I'll admit things are a little different now with the workweek, what with flexible scheduling, gigging and so many people working multiple jobs. Sti
I’ll admit things are a little different now with the workweek, what with flexible scheduling, gigging and so many people working multiple jobs. Still, if Friday were a color, it would be Happy Glitter Sparkle Rainbow. And the good news is, you don’t have to settle for that feeling once every seven days.
1. Mind your deadlines. Common practice is to try to wrap up projects by the end of the week so you can “start clean” on Monday. This can mean that the stress of having to finish everything at once always gets worse as the week rolls on. But if you schedule yourself so that projects purposely are ending through the whole week, you’ll have an “I did it!” moment in a “down” time to look forward to.
2. Call a hard stop. People get dragged down by the workweek in part because it doesn’t feel like five days–with after-hours emails or requests to stay late, it just ends up feeling like one 120-hour-long loop. Politely draw boundaries about ending the day. Wrap up by setting a clear time to continue discussions or projects. This will end the loop, but it also will get people to understand that you’re serious about the project and are taking initiative to ensure it gets finished.
3. Think about your team, not the work. It admittedly takes some time for team members to trust each other, and you ideally should be in a position that you’re passionate about. But one of the big reasons people look forward to Friday and the subsequent weekend is that those days are when people can get reenergized by the people they love. You don’t have to ignore or dismiss the tasks ahead of you as unimportant, but focus on the opportunities you have to share yourself, learn about others and have truly meaningful interactions.
4. Give each day a purpose. Sure, you can go with Taco Tuesday. But how about Mentor Monday or Thankful Thursday? Create a positive theme for each day that allows you to give back, celebrate success or do the deep work necessary for growth.
5. Invest in your own authenticity. Others of course will expect you to be “professional” in the office. But pretending to be someone you aren’t to please others is exhausting. Do something every day that you enjoy and that speaks to who you are, whether that’s opining on a potential project or wearing the loudest socks you can find in your drawer.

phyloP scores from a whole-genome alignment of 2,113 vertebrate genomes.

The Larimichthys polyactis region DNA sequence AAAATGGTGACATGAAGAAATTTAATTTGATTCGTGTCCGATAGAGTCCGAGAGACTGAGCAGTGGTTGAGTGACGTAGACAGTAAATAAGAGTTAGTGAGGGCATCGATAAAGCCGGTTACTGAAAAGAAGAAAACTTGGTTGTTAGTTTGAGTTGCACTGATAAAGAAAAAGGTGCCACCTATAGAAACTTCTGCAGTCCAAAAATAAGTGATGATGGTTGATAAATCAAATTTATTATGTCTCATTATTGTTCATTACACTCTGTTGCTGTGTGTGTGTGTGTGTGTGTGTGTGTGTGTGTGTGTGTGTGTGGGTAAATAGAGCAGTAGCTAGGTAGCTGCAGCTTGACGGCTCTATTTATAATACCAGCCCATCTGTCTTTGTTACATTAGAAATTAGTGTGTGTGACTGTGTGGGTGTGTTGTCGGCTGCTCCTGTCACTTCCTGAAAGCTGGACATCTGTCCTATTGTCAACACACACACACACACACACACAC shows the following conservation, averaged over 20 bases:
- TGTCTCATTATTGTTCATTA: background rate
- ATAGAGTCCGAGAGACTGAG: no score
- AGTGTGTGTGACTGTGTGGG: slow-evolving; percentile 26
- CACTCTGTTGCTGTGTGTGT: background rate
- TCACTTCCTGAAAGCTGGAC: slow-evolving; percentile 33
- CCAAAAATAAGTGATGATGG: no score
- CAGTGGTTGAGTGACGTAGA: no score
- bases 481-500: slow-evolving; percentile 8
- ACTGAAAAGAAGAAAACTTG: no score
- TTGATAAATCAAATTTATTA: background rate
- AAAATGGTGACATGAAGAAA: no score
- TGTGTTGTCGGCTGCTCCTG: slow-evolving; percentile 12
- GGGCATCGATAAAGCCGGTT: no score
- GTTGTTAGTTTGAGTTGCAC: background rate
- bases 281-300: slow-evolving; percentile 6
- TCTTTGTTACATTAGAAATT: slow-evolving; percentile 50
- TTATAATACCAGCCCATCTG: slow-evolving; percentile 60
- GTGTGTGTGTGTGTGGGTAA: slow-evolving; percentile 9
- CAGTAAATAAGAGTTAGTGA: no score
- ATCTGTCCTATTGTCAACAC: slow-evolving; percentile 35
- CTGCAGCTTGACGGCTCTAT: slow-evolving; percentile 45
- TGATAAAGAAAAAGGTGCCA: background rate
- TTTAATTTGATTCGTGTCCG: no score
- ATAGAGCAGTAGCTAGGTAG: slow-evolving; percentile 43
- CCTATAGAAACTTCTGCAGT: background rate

6. Track your progress. Insecurity, inexperience or cultural pressures can make you hardcore worried about how you’re performing. The weekend thus ends up being a chance to escape scrutiny and the anxiety it creates. If you track what you’re doing, however, you have a way to verify that you are in fact reaching standards, doing a good job and getting closer to goals. You know for sure through the entire week that there’s no reason to worry or find fault. And if the tracking reveals that you’re struggling in something, you can make adjustments before there’s a bigger problem.
7. Ask tons of questions. It’s much more difficult to get lost in soul-sucking monotony when you’re learning something new at every turn. Get insights from others whenever it’s appropriate, take classes, watch educational videos or look up information from reliable sources to keep your perspective fresh. At the end of the day, take time to acknowledge and appreciate what you learned.
8. Spend time helping. This has a twofold purpose. First, it reminds you that you are not just your work, and that you can contribute anywhere, anytime. Secondly, it reminds you that there’s a heck of a lot bigger problems than formatting a report or getting through traffic. This doesn’t at all discredit what you’re dealing with, but it does ensure that you don’t make mountains out of molehills or fight unnecessary battles.
The opinions expressed here by Inc.com columnists are their own, not those of Inc.com.
This article is from Inc.com